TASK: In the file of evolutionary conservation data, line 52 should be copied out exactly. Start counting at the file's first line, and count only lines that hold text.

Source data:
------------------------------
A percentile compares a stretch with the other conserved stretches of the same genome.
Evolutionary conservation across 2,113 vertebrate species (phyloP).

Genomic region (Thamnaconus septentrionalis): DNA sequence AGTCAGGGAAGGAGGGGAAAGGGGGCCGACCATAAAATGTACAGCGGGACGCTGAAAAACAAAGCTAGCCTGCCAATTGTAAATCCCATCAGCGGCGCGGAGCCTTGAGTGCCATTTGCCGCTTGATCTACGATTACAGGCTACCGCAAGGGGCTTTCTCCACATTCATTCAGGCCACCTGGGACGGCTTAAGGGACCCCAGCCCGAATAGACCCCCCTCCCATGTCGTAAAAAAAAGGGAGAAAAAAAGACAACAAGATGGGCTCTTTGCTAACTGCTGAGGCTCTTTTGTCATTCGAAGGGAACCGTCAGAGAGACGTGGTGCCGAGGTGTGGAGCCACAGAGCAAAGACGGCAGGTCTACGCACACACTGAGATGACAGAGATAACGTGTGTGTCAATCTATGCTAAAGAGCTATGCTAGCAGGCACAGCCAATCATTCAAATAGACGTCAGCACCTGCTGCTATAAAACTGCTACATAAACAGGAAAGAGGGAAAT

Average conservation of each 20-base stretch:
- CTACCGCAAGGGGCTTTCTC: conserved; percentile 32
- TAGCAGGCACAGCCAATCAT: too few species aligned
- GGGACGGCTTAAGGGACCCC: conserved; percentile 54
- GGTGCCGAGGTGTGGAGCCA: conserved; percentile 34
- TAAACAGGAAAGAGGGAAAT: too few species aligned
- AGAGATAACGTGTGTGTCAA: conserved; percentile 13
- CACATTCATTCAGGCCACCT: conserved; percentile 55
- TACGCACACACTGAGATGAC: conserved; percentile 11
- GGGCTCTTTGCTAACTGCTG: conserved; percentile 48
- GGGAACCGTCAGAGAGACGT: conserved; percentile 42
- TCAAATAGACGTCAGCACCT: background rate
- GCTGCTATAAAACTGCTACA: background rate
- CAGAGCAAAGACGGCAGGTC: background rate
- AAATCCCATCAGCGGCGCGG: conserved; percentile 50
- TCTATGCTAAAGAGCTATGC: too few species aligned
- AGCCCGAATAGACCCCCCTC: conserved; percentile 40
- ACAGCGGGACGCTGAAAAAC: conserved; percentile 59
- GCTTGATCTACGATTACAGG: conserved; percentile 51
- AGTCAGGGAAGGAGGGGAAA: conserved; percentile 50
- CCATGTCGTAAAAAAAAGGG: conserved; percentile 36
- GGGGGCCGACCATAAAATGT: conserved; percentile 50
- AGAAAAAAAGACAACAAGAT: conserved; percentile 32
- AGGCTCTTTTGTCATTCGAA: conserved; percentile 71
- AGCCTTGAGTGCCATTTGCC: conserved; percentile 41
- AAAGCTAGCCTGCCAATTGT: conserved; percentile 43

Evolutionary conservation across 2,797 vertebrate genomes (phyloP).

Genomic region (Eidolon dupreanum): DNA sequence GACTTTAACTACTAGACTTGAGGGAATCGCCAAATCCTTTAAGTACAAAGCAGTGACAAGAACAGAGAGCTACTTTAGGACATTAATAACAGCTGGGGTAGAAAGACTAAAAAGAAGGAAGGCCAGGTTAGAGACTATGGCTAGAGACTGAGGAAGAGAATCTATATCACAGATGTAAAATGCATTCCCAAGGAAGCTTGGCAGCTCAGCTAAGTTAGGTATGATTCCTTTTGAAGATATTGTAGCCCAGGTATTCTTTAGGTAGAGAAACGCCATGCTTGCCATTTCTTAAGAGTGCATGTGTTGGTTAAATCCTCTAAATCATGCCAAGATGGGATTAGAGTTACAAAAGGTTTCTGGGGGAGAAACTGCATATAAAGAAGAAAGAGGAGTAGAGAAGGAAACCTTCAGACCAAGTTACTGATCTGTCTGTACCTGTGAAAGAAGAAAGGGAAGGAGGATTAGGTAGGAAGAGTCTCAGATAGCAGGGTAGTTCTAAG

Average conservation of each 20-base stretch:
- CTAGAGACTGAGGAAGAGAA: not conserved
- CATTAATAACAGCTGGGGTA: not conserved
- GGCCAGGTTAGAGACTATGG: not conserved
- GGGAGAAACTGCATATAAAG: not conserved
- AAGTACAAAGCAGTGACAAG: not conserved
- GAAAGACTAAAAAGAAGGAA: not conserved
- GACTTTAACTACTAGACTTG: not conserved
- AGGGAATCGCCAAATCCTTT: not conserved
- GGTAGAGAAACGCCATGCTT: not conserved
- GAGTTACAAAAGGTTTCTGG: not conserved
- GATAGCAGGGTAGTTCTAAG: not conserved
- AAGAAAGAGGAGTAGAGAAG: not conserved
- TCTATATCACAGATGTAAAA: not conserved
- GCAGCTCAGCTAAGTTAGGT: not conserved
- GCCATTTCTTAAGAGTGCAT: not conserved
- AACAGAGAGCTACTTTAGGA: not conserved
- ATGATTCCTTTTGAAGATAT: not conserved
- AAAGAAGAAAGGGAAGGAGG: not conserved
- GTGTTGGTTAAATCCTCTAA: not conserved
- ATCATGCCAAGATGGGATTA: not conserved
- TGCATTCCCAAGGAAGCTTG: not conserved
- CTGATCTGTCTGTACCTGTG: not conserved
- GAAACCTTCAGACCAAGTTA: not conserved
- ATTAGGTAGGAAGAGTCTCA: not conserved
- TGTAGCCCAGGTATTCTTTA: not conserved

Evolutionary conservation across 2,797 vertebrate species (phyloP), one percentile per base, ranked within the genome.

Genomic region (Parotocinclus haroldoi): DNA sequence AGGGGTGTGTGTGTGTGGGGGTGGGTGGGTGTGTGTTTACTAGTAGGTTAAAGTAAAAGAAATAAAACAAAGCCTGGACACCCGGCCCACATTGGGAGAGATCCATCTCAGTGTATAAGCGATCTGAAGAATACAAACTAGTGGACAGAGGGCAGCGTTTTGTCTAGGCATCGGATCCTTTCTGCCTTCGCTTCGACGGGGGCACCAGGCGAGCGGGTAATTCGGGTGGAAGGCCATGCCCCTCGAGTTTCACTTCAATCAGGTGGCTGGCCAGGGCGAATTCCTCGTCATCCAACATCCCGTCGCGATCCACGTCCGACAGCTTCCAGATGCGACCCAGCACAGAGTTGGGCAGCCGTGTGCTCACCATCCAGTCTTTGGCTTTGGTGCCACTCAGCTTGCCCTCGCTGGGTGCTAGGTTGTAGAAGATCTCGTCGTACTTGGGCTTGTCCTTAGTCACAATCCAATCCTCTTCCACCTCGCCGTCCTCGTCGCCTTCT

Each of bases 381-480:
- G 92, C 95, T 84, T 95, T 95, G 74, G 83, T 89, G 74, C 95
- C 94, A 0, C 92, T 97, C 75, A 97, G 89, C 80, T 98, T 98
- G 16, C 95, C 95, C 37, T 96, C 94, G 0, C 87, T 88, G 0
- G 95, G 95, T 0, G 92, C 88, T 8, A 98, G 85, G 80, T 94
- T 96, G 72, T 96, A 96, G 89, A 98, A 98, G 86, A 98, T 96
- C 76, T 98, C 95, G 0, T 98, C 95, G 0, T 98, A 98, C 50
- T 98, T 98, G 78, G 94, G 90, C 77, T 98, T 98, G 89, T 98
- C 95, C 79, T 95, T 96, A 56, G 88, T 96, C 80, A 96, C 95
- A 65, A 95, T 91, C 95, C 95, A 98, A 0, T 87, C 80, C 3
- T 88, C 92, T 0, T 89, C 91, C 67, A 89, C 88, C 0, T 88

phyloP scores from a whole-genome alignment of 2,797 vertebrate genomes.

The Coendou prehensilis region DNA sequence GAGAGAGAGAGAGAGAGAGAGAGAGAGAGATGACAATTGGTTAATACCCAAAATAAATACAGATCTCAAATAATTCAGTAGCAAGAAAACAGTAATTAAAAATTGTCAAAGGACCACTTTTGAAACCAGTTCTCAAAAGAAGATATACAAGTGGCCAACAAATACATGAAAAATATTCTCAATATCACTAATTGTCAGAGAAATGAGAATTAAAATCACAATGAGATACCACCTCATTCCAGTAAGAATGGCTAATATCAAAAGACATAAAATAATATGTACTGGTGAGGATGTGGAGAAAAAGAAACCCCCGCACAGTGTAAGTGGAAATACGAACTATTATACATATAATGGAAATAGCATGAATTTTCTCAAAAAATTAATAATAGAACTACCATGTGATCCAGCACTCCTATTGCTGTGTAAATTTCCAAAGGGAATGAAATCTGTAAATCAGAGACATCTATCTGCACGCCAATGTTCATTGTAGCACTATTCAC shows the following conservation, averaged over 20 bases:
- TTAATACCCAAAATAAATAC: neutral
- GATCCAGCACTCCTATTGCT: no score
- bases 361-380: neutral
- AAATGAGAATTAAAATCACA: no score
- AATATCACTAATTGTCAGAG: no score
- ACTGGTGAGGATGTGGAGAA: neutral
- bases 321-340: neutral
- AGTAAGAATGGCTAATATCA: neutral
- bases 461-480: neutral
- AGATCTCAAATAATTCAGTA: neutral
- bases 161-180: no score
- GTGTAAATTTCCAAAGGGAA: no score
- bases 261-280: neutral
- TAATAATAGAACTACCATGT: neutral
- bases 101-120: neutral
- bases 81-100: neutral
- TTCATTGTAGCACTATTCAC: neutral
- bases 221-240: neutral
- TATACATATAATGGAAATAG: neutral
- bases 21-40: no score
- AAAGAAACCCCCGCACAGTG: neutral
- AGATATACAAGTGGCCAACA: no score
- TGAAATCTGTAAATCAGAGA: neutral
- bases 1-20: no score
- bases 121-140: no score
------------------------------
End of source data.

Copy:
- ATCATGCCAAGATGGGATTA: not conserved